Saturday, 15 July 2006

Non Polluting Eco-Friendly Herbal Weed Management for Crop Production.

Mohd. Afroz Sultan, Institute of Agriculture, Palli Siksha Bhavana, Visva-Bharati, Srineketan, ICAR - RCER, WALMI Complex, Phulwari Sharif, Patna, India, G.C. De, Institute of Agriculture, Palli Siksha Bhavana, Visva-Bharati, Srineketan, Shanti Niketan, West Bengal, India, Anisur Rahman Khan, ICAR Research Complex For Eastern Region, Walmi Campus, Phulwari Sharif, Patna, 801505, India, and S.S. Singh, RWC-CIMMYT, India, ICAR Research Complex for Eastern Region Floor, Walmi Campus, Patna, 801 505, India.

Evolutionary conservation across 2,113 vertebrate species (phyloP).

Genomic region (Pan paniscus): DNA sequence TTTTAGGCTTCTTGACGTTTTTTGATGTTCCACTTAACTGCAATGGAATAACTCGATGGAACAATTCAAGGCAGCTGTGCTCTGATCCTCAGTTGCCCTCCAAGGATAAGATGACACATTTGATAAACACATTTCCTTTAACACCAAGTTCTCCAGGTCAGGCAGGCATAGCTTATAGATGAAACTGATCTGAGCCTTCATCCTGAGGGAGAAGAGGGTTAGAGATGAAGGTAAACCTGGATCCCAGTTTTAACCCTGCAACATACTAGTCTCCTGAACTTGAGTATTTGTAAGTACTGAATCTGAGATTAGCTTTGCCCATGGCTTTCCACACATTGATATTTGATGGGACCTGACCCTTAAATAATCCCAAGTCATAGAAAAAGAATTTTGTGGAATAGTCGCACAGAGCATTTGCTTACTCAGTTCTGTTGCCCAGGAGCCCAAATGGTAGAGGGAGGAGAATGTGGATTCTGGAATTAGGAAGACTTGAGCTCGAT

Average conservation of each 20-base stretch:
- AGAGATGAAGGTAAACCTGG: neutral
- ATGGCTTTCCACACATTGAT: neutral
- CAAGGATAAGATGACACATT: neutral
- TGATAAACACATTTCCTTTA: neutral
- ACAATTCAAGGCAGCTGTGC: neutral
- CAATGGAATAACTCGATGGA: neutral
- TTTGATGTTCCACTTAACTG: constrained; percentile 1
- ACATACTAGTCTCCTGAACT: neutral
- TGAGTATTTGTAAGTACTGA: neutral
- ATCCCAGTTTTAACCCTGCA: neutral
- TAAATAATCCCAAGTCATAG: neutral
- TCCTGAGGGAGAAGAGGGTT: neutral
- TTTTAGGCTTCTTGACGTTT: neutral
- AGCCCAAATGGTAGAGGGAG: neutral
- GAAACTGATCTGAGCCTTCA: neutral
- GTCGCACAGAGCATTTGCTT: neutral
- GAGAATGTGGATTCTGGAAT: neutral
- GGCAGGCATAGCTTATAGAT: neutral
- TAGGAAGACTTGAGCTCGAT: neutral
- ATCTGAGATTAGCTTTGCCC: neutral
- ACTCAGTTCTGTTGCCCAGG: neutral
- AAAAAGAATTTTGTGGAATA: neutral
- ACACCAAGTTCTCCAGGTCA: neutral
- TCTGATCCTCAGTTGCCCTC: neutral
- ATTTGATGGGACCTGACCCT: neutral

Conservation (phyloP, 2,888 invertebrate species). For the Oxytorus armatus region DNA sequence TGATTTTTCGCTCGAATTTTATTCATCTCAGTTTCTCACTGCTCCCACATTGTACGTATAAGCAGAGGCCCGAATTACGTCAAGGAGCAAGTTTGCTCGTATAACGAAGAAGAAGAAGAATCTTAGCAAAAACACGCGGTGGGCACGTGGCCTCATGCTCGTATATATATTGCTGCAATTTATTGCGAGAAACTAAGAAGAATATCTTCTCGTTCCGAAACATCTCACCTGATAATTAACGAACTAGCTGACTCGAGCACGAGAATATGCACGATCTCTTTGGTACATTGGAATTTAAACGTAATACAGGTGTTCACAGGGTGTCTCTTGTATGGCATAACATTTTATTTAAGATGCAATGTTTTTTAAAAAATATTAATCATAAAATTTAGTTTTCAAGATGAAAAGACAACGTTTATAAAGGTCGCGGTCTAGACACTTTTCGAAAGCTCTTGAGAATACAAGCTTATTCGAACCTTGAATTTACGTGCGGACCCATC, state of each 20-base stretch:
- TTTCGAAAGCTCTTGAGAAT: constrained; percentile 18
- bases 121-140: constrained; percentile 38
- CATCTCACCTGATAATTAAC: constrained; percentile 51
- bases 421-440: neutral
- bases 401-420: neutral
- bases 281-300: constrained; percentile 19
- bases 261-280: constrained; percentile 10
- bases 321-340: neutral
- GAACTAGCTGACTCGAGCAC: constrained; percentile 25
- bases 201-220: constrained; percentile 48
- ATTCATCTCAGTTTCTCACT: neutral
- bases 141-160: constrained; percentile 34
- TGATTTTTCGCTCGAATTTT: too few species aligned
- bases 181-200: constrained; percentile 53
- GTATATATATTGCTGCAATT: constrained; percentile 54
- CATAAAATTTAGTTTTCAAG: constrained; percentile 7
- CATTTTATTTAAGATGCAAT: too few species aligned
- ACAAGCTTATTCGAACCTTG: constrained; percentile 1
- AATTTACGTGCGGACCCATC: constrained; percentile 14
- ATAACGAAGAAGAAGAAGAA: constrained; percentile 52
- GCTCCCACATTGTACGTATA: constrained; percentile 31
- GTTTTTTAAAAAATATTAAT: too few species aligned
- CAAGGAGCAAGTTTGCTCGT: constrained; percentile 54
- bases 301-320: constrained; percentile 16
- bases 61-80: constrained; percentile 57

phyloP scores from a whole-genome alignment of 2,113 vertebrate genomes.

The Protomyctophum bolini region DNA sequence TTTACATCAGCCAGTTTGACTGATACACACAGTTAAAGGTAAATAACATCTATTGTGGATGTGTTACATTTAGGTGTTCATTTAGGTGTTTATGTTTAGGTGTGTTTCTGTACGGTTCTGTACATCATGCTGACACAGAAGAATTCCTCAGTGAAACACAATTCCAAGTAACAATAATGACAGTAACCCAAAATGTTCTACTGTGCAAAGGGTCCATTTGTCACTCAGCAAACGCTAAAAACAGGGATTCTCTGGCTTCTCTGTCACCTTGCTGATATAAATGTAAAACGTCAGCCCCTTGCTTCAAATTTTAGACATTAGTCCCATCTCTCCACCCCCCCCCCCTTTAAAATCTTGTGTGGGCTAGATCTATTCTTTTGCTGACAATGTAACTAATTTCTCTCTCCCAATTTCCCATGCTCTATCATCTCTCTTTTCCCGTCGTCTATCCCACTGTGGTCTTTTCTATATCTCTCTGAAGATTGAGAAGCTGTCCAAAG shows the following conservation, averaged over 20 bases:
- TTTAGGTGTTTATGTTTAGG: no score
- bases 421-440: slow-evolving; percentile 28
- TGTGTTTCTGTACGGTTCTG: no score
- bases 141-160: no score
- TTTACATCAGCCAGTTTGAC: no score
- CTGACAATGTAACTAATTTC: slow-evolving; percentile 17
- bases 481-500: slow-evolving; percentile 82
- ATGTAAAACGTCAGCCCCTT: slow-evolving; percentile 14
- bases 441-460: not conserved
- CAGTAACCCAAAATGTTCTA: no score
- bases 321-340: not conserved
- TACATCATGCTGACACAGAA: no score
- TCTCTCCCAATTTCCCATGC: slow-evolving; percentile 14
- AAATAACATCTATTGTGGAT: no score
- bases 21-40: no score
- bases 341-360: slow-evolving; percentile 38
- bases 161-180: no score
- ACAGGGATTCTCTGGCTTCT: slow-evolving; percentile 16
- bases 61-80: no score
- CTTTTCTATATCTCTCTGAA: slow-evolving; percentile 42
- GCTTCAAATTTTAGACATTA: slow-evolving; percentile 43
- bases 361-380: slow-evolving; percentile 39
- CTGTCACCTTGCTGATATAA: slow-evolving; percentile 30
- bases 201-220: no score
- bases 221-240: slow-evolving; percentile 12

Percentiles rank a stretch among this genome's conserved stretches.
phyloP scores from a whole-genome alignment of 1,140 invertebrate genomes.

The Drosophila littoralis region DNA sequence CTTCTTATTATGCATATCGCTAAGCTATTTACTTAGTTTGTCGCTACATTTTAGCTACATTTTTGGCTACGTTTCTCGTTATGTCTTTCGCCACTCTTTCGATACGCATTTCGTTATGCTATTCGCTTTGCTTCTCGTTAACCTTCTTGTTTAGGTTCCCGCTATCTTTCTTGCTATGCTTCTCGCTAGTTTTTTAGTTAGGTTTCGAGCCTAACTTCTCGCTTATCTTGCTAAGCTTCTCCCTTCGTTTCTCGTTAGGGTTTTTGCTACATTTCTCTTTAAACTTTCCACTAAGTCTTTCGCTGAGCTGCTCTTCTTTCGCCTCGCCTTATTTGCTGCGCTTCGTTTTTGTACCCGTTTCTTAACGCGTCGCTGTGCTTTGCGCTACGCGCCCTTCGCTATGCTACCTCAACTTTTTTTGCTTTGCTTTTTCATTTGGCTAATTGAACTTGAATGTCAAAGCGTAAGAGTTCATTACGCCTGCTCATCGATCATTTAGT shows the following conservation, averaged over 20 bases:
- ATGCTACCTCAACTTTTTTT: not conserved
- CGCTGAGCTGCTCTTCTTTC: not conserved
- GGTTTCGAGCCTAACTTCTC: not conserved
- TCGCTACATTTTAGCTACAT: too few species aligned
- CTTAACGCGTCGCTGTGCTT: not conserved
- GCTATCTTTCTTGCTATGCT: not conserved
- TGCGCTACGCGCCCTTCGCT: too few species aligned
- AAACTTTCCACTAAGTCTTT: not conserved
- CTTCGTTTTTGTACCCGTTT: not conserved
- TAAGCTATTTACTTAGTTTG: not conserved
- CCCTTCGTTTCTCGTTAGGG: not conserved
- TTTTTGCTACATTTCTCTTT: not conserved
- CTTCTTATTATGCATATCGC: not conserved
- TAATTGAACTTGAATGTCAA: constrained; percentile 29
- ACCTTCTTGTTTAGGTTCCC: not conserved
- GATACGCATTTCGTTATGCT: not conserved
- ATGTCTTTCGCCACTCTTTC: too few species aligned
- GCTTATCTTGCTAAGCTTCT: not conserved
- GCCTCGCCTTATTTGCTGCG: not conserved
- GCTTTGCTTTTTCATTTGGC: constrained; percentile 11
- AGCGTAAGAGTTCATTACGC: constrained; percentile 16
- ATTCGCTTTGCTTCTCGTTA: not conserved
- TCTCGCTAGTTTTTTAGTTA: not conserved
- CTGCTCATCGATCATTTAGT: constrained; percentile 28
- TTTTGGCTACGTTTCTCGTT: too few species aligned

Wheat is the second most important cereal crop next to rice in India, grown under diverse agro-climatic conditions, and occupies more than 25 million hectare area with a production of above 70 million tones. This crop is always infested with wide range of weed including grassy and non-grassy. Yield losses due to grassy weeds is up to 37 per cent. Weeds generate competition for nutrients, water, light, space and microenvironment and they harbor insect-pest, pathogens and parasites and ultimately reduce the yields and quality of produce without sowing apparent symptoms of damage to the crop. Non-polluted and eco- friendly herbal substances like A. indica and V. negundo have the potentiality to control weeds in rice and other crops as pre and post-emergence applications. These plants are available in plenty in the region. Only extracts of green leaves of those plants were used to find their effect as herbicides in aerobic wheat soil by preventing germination or retarding growth and reproduction of weeds. These extracts containing both water and alcohol soluble constituent as the active chemicals act selectively on weeds. The extracts used are environment-friendly i.e. non-chemical, non-persistent, natural products that are free from harmful effects on crop plants. It has been observed that use of these herbal substances has resulted in tremendous increase in the density of non-grassy weeds in wheat field. The present investigation was an effort in this direction. Field trials were conducted during winter season of 2002-2003 at Vishva - Bharti University, Shantiniketan, West Bengal, India to study the effect of herbal substances on weed management and wheat productivity. The use of herbal substances was used for eco-friendly environment and to avoid the soil and water pollution. Extract of green leaves of Azadirachta indica (Neem) and Vitex negundo (Nishinda), herbal substances as post-emergence at 21 Days After Sowing (DAS) after first irrigation recorded significantly lower weed population, weed biomass at different growth stages and also increased the grain yield. Pre-emergence application of butachlor and post-emergence application of herbal substances recorded significantly lower weed population than post-emergence application of herbal substances. Lowest weed biomass, higher grain and straw yield were recorded in weed-free-check. These treatments produced more yield components and yield.

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